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Open sesame: how cash crops build climate change resilience

30 November 2016

Open sesame: how cash crops build climate change resilience

By Steve Ball, Farm Africa's Country Director, Tanzania

As we come to the close of 2016, a year that the UN has reported as the hottest on record – and a new high for the third year in a row – it’s more important than ever that we take a stand on behalf of Africa’s smallholders. These farmers have contributed so little towards causing global warming, yet their living conditions, livelihoods, food supply and ability to support their families are so closely bound up with climatic conditions.

In northern Tanzania, where Farm Africa has several projects, smallholder farmers are on the front line of climate shocks. With lower than usual rainfall predicted for the end of this year, we’ve been working to help farmers prepare for water scarcity, so that they will still stand a reasonable chance of bringing in a good harvest and earning a decent income, whatever the weather.

At Farm Africa, we believe that climate-smart agriculture is simply good agriculture. Building up lucrative farming businesses that can weather a drought or a period of intense rainfall is crucial to preparing for an uncertain future.

Diversification spreads risk

Our work in Tanzania does just that – it helps farmers be climate-smart and earn more from their farms. For example, in the Dodoma region we’ve encouraged farmers to grow sesame, a drought-tolerant crop that requires less water than more traditional crops such as maize.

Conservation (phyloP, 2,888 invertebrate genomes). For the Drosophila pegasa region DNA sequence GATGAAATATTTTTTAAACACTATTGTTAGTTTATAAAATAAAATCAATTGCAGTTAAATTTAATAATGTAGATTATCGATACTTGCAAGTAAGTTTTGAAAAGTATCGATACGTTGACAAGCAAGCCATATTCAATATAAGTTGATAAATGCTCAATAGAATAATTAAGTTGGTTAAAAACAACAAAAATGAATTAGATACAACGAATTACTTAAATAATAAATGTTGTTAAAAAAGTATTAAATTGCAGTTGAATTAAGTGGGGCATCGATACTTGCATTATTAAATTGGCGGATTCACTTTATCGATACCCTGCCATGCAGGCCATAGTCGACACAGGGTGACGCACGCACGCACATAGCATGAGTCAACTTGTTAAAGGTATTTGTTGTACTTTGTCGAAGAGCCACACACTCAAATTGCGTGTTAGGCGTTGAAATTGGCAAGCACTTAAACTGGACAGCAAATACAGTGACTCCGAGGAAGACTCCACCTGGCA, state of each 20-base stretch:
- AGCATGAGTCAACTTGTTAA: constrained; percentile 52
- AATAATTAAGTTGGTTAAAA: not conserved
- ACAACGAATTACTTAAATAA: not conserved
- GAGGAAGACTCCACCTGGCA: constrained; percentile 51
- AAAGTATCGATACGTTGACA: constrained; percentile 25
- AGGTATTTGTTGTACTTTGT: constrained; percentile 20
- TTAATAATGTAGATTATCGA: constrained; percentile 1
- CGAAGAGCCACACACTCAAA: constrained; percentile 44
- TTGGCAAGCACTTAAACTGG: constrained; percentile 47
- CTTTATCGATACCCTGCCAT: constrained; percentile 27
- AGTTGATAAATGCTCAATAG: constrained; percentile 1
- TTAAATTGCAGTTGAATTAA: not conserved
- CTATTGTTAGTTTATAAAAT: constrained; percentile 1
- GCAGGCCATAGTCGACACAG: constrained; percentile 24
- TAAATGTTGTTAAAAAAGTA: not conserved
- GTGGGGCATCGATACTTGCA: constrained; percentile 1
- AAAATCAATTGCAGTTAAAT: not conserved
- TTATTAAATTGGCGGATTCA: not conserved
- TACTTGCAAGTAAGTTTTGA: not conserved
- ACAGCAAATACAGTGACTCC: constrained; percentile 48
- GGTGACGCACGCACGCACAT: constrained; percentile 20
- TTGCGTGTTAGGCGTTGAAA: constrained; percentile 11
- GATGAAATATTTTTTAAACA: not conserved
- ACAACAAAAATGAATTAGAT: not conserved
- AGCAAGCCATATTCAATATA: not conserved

And by growing sesame alongside pigeon peas, sunflowers or maize, farmers spread their risks, so that if one crop suffers, they’re less likely to face total crop failure.

Sesame has the added advantage of being a cash crop that’s in demand both nationally and internationally. So farmers who are able to grow sufficient quantities, either individually or as part of a cooperative, have the chance of setting up lucrative trade deals, which in turn gives them the opportunity to raise funds to further invest in their farms.

Accessing markets

That’s where Farm Africa comes in – we help farmers commercialise and build relationships with buyers so that they can sell more crops for a higher amount, and get the most from their farms. As part of this project we’ve helped to set up district platforms, which brings together buyers, farmers and government officials to make sure that the market is functioning properly.

A crucial role in building agricultural trade deals is played by middlemen, who are sometimes portrayed as profit-hungry and exploitative. But in well-functioning markets they play a vital role as knowledge brokers – sharing their knowledge of local markets and buyers’ needs to the benefit of local farmers. In our sesame project in Tanzania we use ‘community entrepreneurs’, who work within the farming community rather than for the buyers, and allow farmers to negotiate directly with buyers rather than going through a trader with less knowledge of the local conditions.

We recently brokered a trade deal between sesame farmers in Dodoma and a large exporter of sesame, Pentagon, which demonstrates how effective this approach can be. With this trade agreement in place, farmers are earning 1,800-1,850 Tanzanian shillings per kilogram of seeds, while in local markets they would receive around TSh 1,700/-. We’re in discussion with other multinational companies too – we hope that this will be the first deal of many.

Because for smallholder farmers, many of whom live below the poverty line, securing higher prices is a vital springboard to being able to invest in diversifying the range of crops they grow and building thriving, climate-resilient farms.